Special Diets: Help Us Help You

Special diets can impact a variety of different people in a multitude of ways. Special diets have a tendency to complicate things, but we understand that college students have to manage a lot of things already, whether it be academic, social or personal stresses. Finding delicious, safe food to eat shouldn’t be one of those stresses and that is something Miami University Dining Services is here to help with.

Help us help you manage your college dining experience.

“We want to help [students] navigate our food service,” says Mary Barrera, Manager of Culinary Services. “We want you to have a safe, satisfying food experience and, yet, still give you a great variety of food to choose from.”

Miami University Dining receives requests for help with special diets every year from incoming students and current/returning students, whose dietary needs have changed. Each of those requests is managed by the Dining Services staff, specifically our Culinary Specialist, with an individual focus, emphasizing communication to help cater to an individual’s dietary needs.

“We want special diet students to reach out to us. Email. Call,” says Barrera. “We like to talk to the people. The easiest way to figure out what they need and want to eat is by talking to them.”

Begin the conversation by calling 513-529-3040, sending an email to dining@miamioh.edu or fill out our questionnaire.

All locations on campus have the ability to serve special diets, but even then, it comes down to effective communication and identifying yourself. For example, locations like Armstrong’s Mein Street, can specially prepare food to accommodate a gluten intolerance or some other allergies, if that is communicated to the manager. Having undergone thorough training in catering to special diets, they will take the necessary steps in order to ensure a safe dining experience. At the very least, communicate your concerns or dietary needs to a food production leader, when ordering.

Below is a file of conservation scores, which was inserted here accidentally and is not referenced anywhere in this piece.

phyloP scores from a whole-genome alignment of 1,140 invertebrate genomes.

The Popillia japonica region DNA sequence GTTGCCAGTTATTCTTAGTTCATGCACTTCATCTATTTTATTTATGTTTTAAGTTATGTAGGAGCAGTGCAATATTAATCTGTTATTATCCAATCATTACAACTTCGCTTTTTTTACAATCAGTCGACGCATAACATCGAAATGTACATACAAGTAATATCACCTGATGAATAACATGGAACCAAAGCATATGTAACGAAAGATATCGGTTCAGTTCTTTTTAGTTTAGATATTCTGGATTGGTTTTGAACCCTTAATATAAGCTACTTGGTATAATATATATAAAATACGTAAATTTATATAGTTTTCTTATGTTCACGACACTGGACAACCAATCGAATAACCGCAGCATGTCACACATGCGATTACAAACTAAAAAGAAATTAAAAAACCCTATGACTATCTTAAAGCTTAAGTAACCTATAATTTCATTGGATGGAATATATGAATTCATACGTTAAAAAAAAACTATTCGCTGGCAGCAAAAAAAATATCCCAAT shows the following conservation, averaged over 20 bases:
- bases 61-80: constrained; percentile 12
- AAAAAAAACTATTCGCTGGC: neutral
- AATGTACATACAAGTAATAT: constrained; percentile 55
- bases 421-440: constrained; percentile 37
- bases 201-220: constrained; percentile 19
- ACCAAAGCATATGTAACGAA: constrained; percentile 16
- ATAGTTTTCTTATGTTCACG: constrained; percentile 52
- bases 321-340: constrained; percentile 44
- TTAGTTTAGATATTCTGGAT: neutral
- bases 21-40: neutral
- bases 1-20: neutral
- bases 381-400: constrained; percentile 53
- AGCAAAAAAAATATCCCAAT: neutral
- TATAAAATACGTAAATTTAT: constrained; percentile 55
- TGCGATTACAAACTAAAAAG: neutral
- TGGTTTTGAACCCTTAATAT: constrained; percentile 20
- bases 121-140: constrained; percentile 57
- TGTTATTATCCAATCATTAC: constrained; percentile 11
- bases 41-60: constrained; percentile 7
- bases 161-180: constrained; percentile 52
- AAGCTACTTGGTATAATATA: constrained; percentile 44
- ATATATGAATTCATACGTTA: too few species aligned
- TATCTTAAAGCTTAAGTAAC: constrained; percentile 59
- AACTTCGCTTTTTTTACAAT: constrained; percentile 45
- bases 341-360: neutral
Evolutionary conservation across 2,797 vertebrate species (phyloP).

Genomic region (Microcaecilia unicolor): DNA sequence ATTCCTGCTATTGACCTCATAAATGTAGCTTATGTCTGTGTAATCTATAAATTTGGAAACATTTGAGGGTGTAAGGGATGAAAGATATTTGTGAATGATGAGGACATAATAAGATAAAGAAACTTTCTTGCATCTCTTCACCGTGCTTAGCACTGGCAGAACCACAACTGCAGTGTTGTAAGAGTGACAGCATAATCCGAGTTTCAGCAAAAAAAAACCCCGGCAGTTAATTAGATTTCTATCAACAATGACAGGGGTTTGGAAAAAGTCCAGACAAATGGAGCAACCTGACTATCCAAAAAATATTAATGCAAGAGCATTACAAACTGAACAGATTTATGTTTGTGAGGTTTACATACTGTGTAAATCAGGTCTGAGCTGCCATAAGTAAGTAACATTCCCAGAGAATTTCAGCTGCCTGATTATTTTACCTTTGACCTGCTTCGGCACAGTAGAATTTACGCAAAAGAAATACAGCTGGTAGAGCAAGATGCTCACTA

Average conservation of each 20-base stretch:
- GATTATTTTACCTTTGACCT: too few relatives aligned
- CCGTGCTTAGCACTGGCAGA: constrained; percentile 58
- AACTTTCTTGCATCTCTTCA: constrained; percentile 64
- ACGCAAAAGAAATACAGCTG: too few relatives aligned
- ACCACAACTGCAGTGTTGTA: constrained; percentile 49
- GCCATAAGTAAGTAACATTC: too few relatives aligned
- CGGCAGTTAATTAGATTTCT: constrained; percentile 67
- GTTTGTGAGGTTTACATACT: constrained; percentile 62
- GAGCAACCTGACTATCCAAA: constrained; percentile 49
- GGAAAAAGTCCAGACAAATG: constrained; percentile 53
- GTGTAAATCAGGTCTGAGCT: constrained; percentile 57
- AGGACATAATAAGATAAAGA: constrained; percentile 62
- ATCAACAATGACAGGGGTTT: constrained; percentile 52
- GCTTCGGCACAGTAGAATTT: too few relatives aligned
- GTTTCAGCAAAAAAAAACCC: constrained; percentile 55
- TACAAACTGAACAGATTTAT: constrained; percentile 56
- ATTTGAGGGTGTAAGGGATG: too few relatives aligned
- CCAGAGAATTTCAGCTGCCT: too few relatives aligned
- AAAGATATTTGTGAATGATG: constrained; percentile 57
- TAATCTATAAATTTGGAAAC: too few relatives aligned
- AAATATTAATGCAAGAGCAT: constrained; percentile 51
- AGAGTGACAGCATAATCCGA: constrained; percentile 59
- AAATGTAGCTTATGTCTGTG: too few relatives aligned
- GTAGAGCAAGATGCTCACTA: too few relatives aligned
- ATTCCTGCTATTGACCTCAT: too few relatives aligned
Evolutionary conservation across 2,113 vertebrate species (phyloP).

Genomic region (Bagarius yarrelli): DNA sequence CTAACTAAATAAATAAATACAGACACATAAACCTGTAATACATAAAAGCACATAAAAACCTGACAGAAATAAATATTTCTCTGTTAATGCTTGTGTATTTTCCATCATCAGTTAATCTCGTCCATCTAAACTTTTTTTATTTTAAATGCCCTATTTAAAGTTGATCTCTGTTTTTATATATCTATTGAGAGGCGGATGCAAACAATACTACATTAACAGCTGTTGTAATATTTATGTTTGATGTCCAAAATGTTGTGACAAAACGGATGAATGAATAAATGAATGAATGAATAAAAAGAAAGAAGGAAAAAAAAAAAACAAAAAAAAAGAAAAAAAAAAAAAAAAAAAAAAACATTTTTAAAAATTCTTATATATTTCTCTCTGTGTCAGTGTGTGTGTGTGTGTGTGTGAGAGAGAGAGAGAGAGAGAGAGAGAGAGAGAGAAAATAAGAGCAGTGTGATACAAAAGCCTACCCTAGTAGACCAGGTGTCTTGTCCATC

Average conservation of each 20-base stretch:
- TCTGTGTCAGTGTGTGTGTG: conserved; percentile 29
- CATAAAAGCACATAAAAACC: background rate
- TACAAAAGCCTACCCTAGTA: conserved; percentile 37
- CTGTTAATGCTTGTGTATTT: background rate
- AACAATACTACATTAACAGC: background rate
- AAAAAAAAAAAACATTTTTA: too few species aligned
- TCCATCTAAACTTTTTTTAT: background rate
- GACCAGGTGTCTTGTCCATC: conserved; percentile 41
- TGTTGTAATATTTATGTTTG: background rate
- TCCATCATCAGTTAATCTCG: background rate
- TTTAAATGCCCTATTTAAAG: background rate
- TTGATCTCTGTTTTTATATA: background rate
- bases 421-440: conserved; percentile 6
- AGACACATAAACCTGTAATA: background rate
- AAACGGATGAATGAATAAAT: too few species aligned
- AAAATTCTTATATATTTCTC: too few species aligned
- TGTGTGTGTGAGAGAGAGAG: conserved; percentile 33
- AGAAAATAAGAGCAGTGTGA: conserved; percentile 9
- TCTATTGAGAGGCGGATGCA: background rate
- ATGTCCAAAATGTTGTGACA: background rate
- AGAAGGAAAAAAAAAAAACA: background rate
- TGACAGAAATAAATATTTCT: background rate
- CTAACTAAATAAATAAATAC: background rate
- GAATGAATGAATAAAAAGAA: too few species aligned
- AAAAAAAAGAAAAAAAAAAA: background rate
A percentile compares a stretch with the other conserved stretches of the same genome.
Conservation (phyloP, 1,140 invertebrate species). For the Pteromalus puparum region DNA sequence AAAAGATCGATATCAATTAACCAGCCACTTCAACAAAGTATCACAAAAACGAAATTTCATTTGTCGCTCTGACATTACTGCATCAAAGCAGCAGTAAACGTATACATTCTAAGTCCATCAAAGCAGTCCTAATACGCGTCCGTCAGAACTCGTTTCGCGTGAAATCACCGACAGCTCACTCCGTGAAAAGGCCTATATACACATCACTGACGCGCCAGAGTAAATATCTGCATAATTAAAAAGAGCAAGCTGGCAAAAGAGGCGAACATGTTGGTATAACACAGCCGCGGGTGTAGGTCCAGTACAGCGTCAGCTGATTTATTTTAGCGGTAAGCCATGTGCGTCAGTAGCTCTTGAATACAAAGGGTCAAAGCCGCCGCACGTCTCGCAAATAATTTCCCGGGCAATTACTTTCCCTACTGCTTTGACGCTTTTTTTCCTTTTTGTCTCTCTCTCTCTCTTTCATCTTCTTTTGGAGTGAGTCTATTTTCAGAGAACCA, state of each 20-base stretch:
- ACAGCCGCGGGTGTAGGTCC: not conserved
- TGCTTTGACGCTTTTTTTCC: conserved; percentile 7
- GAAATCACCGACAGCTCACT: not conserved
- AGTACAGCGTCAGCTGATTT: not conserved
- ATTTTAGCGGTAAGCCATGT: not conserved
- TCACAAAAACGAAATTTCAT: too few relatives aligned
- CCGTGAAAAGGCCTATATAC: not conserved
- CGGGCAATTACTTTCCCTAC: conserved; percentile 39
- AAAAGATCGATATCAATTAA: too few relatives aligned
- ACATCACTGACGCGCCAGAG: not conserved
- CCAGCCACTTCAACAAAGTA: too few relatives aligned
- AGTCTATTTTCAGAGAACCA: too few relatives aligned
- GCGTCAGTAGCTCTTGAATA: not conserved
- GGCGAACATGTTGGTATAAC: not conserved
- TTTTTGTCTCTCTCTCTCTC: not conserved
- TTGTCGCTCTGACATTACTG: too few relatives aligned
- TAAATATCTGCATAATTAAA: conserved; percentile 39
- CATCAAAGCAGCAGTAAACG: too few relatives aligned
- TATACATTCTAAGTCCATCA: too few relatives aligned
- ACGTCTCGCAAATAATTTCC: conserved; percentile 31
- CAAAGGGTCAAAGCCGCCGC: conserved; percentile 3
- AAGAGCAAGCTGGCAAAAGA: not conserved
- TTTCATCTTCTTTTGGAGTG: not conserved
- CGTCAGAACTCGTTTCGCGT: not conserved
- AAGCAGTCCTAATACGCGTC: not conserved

“If a need is not met by a menu, we usually have a variety of products that are available in the back.” says Barrera. “If you talk to us, we can tell you what to get and how to get it. If you need a special product or brand, it can be ordered. If you need us to supplement menus, it may already be there. We just need to know.”

Miami’s Culinary Specialist Beverly Rambo, who specializes in special diets, works with students, extensively covering their dietary needs and wants, so they have a variety of options to choose from, at the locations they need them. Familiar or preferred brands/products can be specially ordered. Food items can be moved to different dining locations at the student’s convenience. Students can even call ahead and request an item be prepared for their arrival, so the dining staff has time to make the necessary accommodations for a specific food allergy or intolerance. Additionally, Miami University has their own team of top-flight chefs who can help those with special diets explore other recipes and food items. Students with special diets don’t have to feel limited in their selections, but it all ultimately comes back to asking for assistance. Accommodations of varying degrees can be made to help a student with their special diet, but it’s hard to help if students don’t reach out to take advantage of our services.

“We don’t want students to feel awkward or uncomfortable,” says Rambo. “We really want to help.”

Another service offered to students is the MyTray Nutrition feature on the Miami University Dining Services website. It allows people to filter through menus by building (Armstrong, Maplestreet…etc.), with the option to exclude any of the following allergens/intolerances: all eight top allergens, gluten, meat or animal by-product. The system cycles through the menu, removing items that contain the allergens/intolerances that were excluded. The results are food products served free of those products. Furthermore, hovering over the menu item will show which allergens are contained in that product. Clicking on the menu item gives the nutritional facts, allowing people to learn as much as they want about their food before even setting foot in line.